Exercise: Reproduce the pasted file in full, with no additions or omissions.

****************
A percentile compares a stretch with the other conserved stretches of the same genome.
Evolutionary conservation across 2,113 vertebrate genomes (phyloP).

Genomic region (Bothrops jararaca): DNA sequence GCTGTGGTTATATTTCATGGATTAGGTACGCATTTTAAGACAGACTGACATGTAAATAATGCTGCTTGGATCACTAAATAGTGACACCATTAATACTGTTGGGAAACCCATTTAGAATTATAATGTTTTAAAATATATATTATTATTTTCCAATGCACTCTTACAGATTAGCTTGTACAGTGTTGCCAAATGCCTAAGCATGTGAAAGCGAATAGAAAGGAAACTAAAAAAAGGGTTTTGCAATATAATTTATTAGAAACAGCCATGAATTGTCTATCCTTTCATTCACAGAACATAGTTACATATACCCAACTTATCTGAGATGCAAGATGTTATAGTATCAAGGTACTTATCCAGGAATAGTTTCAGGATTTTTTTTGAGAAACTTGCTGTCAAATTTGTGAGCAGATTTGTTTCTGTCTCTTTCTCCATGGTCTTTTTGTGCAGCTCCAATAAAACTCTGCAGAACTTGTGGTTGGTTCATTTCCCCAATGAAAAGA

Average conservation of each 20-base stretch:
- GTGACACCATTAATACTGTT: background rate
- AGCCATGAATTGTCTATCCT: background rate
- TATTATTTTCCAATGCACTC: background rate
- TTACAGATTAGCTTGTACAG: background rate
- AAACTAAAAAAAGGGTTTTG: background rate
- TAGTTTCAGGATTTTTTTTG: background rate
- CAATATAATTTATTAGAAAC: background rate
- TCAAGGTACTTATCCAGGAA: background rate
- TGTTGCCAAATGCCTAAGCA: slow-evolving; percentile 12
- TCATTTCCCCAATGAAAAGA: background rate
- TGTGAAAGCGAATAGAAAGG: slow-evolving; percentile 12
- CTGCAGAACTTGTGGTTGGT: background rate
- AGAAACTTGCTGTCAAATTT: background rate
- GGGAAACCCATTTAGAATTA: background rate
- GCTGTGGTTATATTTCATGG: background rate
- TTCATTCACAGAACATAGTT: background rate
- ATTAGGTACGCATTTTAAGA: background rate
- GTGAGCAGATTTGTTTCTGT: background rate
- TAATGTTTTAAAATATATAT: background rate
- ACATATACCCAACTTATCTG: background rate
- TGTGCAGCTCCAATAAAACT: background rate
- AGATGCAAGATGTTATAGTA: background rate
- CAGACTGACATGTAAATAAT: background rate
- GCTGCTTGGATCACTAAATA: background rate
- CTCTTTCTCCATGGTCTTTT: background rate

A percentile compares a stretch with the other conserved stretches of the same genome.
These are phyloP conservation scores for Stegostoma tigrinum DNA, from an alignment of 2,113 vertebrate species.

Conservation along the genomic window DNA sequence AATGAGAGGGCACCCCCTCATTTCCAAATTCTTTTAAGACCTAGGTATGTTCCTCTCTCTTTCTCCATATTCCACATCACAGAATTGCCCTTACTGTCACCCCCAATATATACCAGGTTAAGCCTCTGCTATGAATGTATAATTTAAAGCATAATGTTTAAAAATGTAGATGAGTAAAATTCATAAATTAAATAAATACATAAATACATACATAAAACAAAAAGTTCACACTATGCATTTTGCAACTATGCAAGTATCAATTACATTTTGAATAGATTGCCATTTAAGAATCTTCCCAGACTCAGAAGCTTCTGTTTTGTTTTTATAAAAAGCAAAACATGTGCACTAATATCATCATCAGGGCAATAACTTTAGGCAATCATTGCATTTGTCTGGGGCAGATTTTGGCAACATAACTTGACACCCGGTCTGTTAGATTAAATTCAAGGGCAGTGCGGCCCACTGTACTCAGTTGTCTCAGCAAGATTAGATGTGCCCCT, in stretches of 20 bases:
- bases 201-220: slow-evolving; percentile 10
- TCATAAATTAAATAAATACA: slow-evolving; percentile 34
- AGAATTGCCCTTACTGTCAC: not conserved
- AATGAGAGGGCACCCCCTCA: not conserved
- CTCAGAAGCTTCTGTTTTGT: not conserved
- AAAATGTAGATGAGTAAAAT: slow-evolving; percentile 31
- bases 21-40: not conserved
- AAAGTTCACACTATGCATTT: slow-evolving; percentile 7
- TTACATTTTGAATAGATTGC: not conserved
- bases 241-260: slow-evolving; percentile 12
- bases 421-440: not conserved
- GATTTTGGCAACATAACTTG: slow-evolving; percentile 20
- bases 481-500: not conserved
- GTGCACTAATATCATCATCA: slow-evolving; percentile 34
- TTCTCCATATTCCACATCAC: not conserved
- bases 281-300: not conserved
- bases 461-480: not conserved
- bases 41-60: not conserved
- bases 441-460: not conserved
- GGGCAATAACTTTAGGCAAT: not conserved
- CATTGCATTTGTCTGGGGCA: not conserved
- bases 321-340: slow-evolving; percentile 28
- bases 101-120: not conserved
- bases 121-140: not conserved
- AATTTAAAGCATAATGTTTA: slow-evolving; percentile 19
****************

A percentile compares a stretch with the other conserved stretches of the same genome.
Evolutionary conservation across 2,113 vertebrate genomes (phyloP).

Genomic region (Bothrops jararaca): DNA sequence GCTGTGGTTATATTTCATGGATTAGGTACGCATTTTAAGACAGACTGACATGTAAATAATGCTGCTTGGATCACTAAATAGTGACACCATTAATACTGTTGGGAAACCCATTTAGAATTATAATGTTTTAAAATATATATTATTATTTTCCAATGCACTCTTACAGATTAGCTTGTACAGTGTTGCCAAATGCCTAAGCATGTGAAAGCGAATAGAAAGGAAACTAAAAAAAGGGTTTTGCAATATAATTTATTAGAAACAGCCATGAATTGTCTATCCTTTCATTCACAGAACATAGTTACATATACCCAACTTATCTGAGATGCAAGATGTTATAGTATCAAGGTACTTATCCAGGAATAGTTTCAGGATTTTTTTTGAGAAACTTGCTGTCAAATTTGTGAGCAGATTTGTTTCTGTCTCTTTCTCCATGGTCTTTTTGTGCAGCTCCAATAAAACTCTGCAGAACTTGTGGTTGGTTCATTTCCCCAATGAAAAGA

Average conservation of each 20-base stretch:
- GTGACACCATTAATACTGTT: background rate
- AGCCATGAATTGTCTATCCT: background rate
- TATTATTTTCCAATGCACTC: background rate
- TTACAGATTAGCTTGTACAG: background rate
- AAACTAAAAAAAGGGTTTTG: background rate
- TAGTTTCAGGATTTTTTTTG: background rate
- CAATATAATTTATTAGAAAC: background rate
- TCAAGGTACTTATCCAGGAA: background rate
- TGTTGCCAAATGCCTAAGCA: slow-evolving; percentile 12
- TCATTTCCCCAATGAAAAGA: background rate
- TGTGAAAGCGAATAGAAAGG: slow-evolving; percentile 12
- CTGCAGAACTTGTGGTTGGT: background rate
- AGAAACTTGCTGTCAAATTT: background rate
- GGGAAACCCATTTAGAATTA: background rate
- GCTGTGGTTATATTTCATGG: background rate
- TTCATTCACAGAACATAGTT: background rate
- ATTAGGTACGCATTTTAAGA: background rate
- GTGAGCAGATTTGTTTCTGT: background rate
- TAATGTTTTAAAATATATAT: background rate
- ACATATACCCAACTTATCTG: background rate
- TGTGCAGCTCCAATAAAACT: background rate
- AGATGCAAGATGTTATAGTA: background rate
- CAGACTGACATGTAAATAAT: background rate
- GCTGCTTGGATCACTAAATA: background rate
- CTCTTTCTCCATGGTCTTTT: background rate

A percentile compares a stretch with the other conserved stretches of the same genome.
These are phyloP conservation scores for Stegostoma tigrinum DNA, from an alignment of 2,113 vertebrate species.

Conservation along the genomic window DNA sequence AATGAGAGGGCACCCCCTCATTTCCAAATTCTTTTAAGACCTAGGTATGTTCCTCTCTCTTTCTCCATATTCCACATCACAGAATTGCCCTTACTGTCACCCCCAATATATACCAGGTTAAGCCTCTGCTATGAATGTATAATTTAAAGCATAATGTTTAAAAATGTAGATGAGTAAAATTCATAAATTAAATAAATACATAAATACATACATAAAACAAAAAGTTCACACTATGCATTTTGCAACTATGCAAGTATCAATTACATTTTGAATAGATTGCCATTTAAGAATCTTCCCAGACTCAGAAGCTTCTGTTTTGTTTTTATAAAAAGCAAAACATGTGCACTAATATCATCATCAGGGCAATAACTTTAGGCAATCATTGCATTTGTCTGGGGCAGATTTTGGCAACATAACTTGACACCCGGTCTGTTAGATTAAATTCAAGGGCAGTGCGGCCCACTGTACTCAGTTGTCTCAGCAAGATTAGATGTGCCCCT, in stretches of 20 bases:
- bases 201-220: slow-evolving; percentile 10
- TCATAAATTAAATAAATACA: slow-evolving; percentile 34
- AGAATTGCCCTTACTGTCAC: not conserved
- AATGAGAGGGCACCCCCTCA: not conserved
- CTCAGAAGCTTCTGTTTTGT: not conserved
- AAAATGTAGATGAGTAAAAT: slow-evolving; percentile 31
- bases 21-40: not conserved
- AAAGTTCACACTATGCATTT: slow-evolving; percentile 7
- TTACATTTTGAATAGATTGC: not conserved
- bases 241-260: slow-evolving; percentile 12
- bases 421-440: not conserved
- GATTTTGGCAACATAACTTG: slow-evolving; percentile 20
- bases 481-500: not conserved
- GTGCACTAATATCATCATCA: slow-evolving; percentile 34
- TTCTCCATATTCCACATCAC: not conserved
- bases 281-300: not conserved
- bases 461-480: not conserved
- bases 41-60: not conserved
- bases 441-460: not conserved
- GGGCAATAACTTTAGGCAAT: not conserved
- CATTGCATTTGTCTGGGGCA: not conserved
- bases 321-340: slow-evolving; percentile 28
- bases 101-120: not conserved
- bases 121-140: not conserved
- AATTTAAAGCATAATGTTTA: slow-evolving; percentile 19